When we talk about celebrating Black History Month, the attention often turns to the nationally celebrated figures that were taught in history class. Dr. Martin Luther King Jr., Rosa Parks and Frederick Douglass usually come to mind.
Although these individuals made significant contributions to American culture and society, their achievements should not keep us from honoring those who helped shape local history.
Here are four prominent Black figures from Bloomington-Normal, past and present, that we should celebrate this Black History Month.
Ruth Waddell is a former civil rights activist and union organizer who led the McLean County community by example. Waddell was born in Lincoln, Illinois, in 1923. She moved to Bloomington with her family when she was one. Growing up, Waddell was no stranger to hard work.
At the age of 17, she dropped out of high school to make money cleaning local homes. Later, when her husband was serving in the U.S. Army during World War II, Waddell saved her wages for a down payment on a house. She achieved her dream of home ownership upon his return.
In 1953, Waddell fought for a job at the General Electric factory in Bloomington-Normal. Waddell called or visited the plant every day until she got a job and became the factory’s only Black employee. There, she played an instrumental role in organizing workers in the International Association of Machinists Lodge 1000. Waddell worked at General Electric for 35 years and received the City of Bloomington’s Human Relations Award in 2000.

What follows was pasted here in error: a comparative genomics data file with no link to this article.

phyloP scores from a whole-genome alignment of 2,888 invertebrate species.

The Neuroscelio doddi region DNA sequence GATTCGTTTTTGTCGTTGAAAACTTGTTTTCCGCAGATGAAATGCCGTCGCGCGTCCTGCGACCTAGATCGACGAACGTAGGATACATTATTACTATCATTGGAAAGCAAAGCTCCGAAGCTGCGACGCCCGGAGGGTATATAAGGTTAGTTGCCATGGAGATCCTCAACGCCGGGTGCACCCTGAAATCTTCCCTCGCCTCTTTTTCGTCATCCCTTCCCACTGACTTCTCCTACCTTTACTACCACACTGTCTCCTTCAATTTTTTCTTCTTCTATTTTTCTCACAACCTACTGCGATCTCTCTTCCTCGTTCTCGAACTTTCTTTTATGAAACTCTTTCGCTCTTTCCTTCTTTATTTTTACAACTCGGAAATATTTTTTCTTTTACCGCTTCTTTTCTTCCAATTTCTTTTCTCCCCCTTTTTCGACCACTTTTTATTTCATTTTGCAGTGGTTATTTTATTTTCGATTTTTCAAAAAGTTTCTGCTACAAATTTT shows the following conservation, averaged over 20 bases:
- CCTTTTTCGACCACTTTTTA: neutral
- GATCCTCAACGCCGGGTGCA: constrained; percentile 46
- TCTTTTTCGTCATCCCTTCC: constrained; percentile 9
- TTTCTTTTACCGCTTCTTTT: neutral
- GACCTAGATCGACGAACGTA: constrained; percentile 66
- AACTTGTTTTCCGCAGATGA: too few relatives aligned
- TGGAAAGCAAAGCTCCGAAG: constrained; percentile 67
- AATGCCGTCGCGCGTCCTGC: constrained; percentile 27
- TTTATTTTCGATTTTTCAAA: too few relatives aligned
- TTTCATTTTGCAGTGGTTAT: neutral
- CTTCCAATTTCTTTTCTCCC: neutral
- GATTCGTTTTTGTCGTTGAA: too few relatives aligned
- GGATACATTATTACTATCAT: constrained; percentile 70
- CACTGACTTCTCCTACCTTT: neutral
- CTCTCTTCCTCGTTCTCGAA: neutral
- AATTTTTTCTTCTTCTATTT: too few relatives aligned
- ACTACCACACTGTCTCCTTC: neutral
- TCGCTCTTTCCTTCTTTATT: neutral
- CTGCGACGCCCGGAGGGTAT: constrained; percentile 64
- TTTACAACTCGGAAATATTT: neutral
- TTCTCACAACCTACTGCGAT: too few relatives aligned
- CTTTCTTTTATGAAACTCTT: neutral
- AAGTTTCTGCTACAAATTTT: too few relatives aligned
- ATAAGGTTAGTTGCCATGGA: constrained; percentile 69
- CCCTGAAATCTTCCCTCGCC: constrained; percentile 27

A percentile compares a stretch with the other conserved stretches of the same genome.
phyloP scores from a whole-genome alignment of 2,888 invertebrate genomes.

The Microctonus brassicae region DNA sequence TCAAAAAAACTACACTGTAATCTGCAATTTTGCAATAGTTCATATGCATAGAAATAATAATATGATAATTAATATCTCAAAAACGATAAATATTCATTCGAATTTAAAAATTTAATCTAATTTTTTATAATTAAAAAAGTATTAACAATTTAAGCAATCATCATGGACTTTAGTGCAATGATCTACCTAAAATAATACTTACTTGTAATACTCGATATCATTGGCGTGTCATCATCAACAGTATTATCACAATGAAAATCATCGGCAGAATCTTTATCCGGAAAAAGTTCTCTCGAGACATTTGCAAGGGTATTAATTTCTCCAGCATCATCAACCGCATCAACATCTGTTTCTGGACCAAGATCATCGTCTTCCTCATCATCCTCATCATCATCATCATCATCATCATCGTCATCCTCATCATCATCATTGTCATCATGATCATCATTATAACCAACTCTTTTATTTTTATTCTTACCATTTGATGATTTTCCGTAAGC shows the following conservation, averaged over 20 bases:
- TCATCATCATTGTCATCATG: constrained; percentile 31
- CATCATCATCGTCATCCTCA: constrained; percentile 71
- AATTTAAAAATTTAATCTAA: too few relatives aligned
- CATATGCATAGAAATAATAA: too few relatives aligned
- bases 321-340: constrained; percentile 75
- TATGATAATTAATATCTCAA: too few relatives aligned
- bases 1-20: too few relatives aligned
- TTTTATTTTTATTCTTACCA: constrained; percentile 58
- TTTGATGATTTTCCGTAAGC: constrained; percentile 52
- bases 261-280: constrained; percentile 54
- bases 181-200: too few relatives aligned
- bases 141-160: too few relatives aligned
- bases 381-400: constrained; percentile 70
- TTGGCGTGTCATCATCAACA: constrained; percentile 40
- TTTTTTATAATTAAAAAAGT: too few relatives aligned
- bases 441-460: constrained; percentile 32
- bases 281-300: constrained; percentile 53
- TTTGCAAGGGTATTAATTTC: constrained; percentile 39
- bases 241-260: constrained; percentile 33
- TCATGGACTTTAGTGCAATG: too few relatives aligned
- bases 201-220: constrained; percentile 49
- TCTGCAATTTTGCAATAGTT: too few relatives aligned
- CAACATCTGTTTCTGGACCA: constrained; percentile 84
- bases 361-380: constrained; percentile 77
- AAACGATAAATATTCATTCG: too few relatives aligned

Delmar Brown was a musician and composer from Bloomington who played with some of the most recognizable names in music, including Miles Davis, Sting and Peter Gabriel.
As a young man, Brown was active in Bloomington’s religious community, playing piano and organ as well as singing in local churches.
Brown graduated from Berklee College of Music in the late 1970s. Brown’s career took off when he landed a gig with jazz guitarist Pat Martino, after which he began playing with some of music’s biggest names. Much of Brown’s work is available to stream on mainstream music platforms like Spotify.
Brown recently passed away in 2017.
Sister Mary Antona Ebo was a nun, civil rights activist and hospital administrator born in Bloomington. Ebo and her siblings lived at the McLean County Home for Colored Children from 1930 to 1942 following her mother’s death and her father’s unemployment due to the Great Depression.
Ebo went on to receive a bachelor’s degree from St. Louis University, as well as two master’s degrees — one in hospital executive development from St. Louis University and one in theology of healthcare from Aquinas Institute of Technology.
Ebo was the first Black woman to become the head of a Catholic hospital but is perhaps best remembered for marching with Martin Luther King Jr. in 1965. Ebo and the five other nuns she marched with would later be known as “The Sisters of Selma.”
In 1999, Ebo received the Eucharist from Pope John Paul II. She died in 2017.
Robert Gaston was a business owner who spent most of his life in Bloomington. When he began his working career in factories, he grew frustrated with the racism embedded in the workplace. Gaston decided to establish his own business, a barbershop that he named “The Upper Cut.”
In the 1940s, Gaston served as the vice president of the McLean County Black Democrats. Much of his work was done under Adlai Stevenson, who would later become governor of Illinois. Gaston also served on the Bloomington Board of Directors for several years in the 1970s.
Sign the guestbook.
Keep it Clean. Please avoid obscene, vulgar, lewd, racist or sexually-oriented language.
PLEASE TURN OFF YOUR CAPS LOCK.
Don't Threaten. Threats of harming another person will not be tolerated.
Be Truthful. Don't knowingly lie about anyone or anything.
Be Nice. No racism, sexism or any sort of -ism that is degrading to another person.
Be Proactive. Use the 'Report' link on each comment to let us know of abusive posts.
Share with Us. We'd love to hear eyewitness accounts, the history behind an article.